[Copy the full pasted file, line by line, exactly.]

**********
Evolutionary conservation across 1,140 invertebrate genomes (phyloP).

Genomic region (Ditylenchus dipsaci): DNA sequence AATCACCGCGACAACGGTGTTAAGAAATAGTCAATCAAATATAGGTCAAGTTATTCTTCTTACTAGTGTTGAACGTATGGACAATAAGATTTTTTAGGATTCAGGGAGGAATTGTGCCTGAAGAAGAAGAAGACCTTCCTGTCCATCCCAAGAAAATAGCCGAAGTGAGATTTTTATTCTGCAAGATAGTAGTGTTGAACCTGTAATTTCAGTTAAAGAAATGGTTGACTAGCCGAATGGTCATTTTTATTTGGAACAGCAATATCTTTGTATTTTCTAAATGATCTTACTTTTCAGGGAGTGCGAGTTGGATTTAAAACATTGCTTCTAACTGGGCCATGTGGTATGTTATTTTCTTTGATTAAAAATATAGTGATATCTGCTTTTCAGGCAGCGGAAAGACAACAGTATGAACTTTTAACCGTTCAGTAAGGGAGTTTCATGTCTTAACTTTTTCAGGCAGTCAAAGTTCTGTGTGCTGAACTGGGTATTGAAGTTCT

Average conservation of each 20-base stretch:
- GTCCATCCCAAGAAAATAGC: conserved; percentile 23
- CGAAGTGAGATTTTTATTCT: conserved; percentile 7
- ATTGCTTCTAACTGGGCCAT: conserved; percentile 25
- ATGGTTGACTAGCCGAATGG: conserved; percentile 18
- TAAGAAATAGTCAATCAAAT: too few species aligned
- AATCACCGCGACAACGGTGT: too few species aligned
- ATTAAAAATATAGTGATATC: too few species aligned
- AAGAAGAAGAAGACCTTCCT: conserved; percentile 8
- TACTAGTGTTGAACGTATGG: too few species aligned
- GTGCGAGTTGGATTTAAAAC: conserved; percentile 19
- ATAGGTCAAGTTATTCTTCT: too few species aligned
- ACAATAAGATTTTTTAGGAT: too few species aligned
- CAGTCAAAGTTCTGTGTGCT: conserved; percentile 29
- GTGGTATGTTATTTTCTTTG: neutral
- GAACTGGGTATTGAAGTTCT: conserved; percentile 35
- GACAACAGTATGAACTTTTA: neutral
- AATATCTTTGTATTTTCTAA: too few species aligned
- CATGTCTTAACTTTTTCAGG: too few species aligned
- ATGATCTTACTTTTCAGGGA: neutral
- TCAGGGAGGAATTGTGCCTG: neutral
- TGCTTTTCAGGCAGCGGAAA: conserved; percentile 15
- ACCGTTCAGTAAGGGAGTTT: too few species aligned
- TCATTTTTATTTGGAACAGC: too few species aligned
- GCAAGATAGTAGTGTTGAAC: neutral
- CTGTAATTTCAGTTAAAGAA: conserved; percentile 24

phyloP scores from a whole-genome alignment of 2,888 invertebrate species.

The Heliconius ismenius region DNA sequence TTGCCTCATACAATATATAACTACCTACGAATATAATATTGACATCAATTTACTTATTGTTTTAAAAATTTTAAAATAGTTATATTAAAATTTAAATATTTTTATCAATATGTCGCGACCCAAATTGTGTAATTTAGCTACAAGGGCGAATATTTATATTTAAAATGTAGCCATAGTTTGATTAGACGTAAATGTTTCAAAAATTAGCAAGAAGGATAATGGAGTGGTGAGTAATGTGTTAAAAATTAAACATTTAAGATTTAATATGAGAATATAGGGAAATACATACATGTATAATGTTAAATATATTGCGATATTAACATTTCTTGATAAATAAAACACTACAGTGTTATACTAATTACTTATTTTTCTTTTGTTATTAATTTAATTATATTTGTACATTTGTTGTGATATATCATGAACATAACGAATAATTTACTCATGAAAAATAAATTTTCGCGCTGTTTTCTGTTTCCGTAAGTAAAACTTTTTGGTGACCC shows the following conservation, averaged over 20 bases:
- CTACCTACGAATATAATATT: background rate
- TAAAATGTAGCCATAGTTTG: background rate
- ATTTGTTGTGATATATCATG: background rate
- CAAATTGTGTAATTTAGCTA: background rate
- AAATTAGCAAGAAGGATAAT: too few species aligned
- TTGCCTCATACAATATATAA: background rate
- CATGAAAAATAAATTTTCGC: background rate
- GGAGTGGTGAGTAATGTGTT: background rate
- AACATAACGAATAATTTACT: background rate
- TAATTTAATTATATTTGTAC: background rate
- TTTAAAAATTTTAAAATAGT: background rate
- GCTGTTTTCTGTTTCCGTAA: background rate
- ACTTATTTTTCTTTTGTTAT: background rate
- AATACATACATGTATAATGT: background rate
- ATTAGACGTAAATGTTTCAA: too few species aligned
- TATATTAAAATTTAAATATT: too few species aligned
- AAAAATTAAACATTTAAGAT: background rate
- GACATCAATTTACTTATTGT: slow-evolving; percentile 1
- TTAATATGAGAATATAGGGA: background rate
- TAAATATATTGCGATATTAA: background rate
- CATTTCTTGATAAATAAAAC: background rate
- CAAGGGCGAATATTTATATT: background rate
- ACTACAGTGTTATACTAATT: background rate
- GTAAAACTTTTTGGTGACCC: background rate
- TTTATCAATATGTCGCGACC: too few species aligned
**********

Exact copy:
Evolutionary conservation across 1,140 invertebrate genomes (phyloP).

Genomic region (Ditylenchus dipsaci): DNA sequence AATCACCGCGACAACGGTGTTAAGAAATAGTCAATCAAATATAGGTCAAGTTATTCTTCTTACTAGTGTTGAACGTATGGACAATAAGATTTTTTAGGATTCAGGGAGGAATTGTGCCTGAAGAAGAAGAAGACCTTCCTGTCCATCCCAAGAAAATAGCCGAAGTGAGATTTTTATTCTGCAAGATAGTAGTGTTGAACCTGTAATTTCAGTTAAAGAAATGGTTGACTAGCCGAATGGTCATTTTTATTTGGAACAGCAATATCTTTGTATTTTCTAAATGATCTTACTTTTCAGGGAGTGCGAGTTGGATTTAAAACATTGCTTCTAACTGGGCCATGTGGTATGTTATTTTCTTTGATTAAAAATATAGTGATATCTGCTTTTCAGGCAGCGGAAAGACAACAGTATGAACTTTTAACCGTTCAGTAAGGGAGTTTCATGTCTTAACTTTTTCAGGCAGTCAAAGTTCTGTGTGCTGAACTGGGTATTGAAGTTCT

Average conservation of each 20-base stretch:
- GTCCATCCCAAGAAAATAGC: conserved; percentile 23
- CGAAGTGAGATTTTTATTCT: conserved; percentile 7
- ATTGCTTCTAACTGGGCCAT: conserved; percentile 25
- ATGGTTGACTAGCCGAATGG: conserved; percentile 18
- TAAGAAATAGTCAATCAAAT: too few species aligned
- AATCACCGCGACAACGGTGT: too few species aligned
- ATTAAAAATATAGTGATATC: too few species aligned
- AAGAAGAAGAAGACCTTCCT: conserved; percentile 8
- TACTAGTGTTGAACGTATGG: too few species aligned
- GTGCGAGTTGGATTTAAAAC: conserved; percentile 19
- ATAGGTCAAGTTATTCTTCT: too few species aligned
- ACAATAAGATTTTTTAGGAT: too few species aligned
- CAGTCAAAGTTCTGTGTGCT: conserved; percentile 29
- GTGGTATGTTATTTTCTTTG: neutral
- GAACTGGGTATTGAAGTTCT: conserved; percentile 35
- GACAACAGTATGAACTTTTA: neutral
- AATATCTTTGTATTTTCTAA: too few species aligned
- CATGTCTTAACTTTTTCAGG: too few species aligned
- ATGATCTTACTTTTCAGGGA: neutral
- TCAGGGAGGAATTGTGCCTG: neutral
- TGCTTTTCAGGCAGCGGAAA: conserved; percentile 15
- ACCGTTCAGTAAGGGAGTTT: too few species aligned
- TCATTTTTATTTGGAACAGC: too few species aligned
- GCAAGATAGTAGTGTTGAAC: neutral
- CTGTAATTTCAGTTAAAGAA: conserved; percentile 24

phyloP scores from a whole-genome alignment of 2,888 invertebrate species.

The Heliconius ismenius region DNA sequence TTGCCTCATACAATATATAACTACCTACGAATATAATATTGACATCAATTTACTTATTGTTTTAAAAATTTTAAAATAGTTATATTAAAATTTAAATATTTTTATCAATATGTCGCGACCCAAATTGTGTAATTTAGCTACAAGGGCGAATATTTATATTTAAAATGTAGCCATAGTTTGATTAGACGTAAATGTTTCAAAAATTAGCAAGAAGGATAATGGAGTGGTGAGTAATGTGTTAAAAATTAAACATTTAAGATTTAATATGAGAATATAGGGAAATACATACATGTATAATGTTAAATATATTGCGATATTAACATTTCTTGATAAATAAAACACTACAGTGTTATACTAATTACTTATTTTTCTTTTGTTATTAATTTAATTATATTTGTACATTTGTTGTGATATATCATGAACATAACGAATAATTTACTCATGAAAAATAAATTTTCGCGCTGTTTTCTGTTTCCGTAAGTAAAACTTTTTGGTGACCC shows the following conservation, averaged over 20 bases:
- CTACCTACGAATATAATATT: background rate
- TAAAATGTAGCCATAGTTTG: background rate
- ATTTGTTGTGATATATCATG: background rate
- CAAATTGTGTAATTTAGCTA: background rate
- AAATTAGCAAGAAGGATAAT: too few species aligned
- TTGCCTCATACAATATATAA: background rate
- CATGAAAAATAAATTTTCGC: background rate
- GGAGTGGTGAGTAATGTGTT: background rate
- AACATAACGAATAATTTACT: background rate
- TAATTTAATTATATTTGTAC: background rate
- TTTAAAAATTTTAAAATAGT: background rate
- GCTGTTTTCTGTTTCCGTAA: background rate
- ACTTATTTTTCTTTTGTTAT: background rate
- AATACATACATGTATAATGT: background rate
- ATTAGACGTAAATGTTTCAA: too few species aligned
- TATATTAAAATTTAAATATT: too few species aligned
- AAAAATTAAACATTTAAGAT: background rate
- GACATCAATTTACTTATTGT: slow-evolving; percentile 1
- TTAATATGAGAATATAGGGA: background rate
- TAAATATATTGCGATATTAA: background rate
- CATTTCTTGATAAATAAAAC: background rate
- CAAGGGCGAATATTTATATT: background rate
- ACTACAGTGTTATACTAATT: background rate
- GTAAAACTTTTTGGTGACCC: background rate
- TTTATCAATATGTCGCGACC: too few species aligned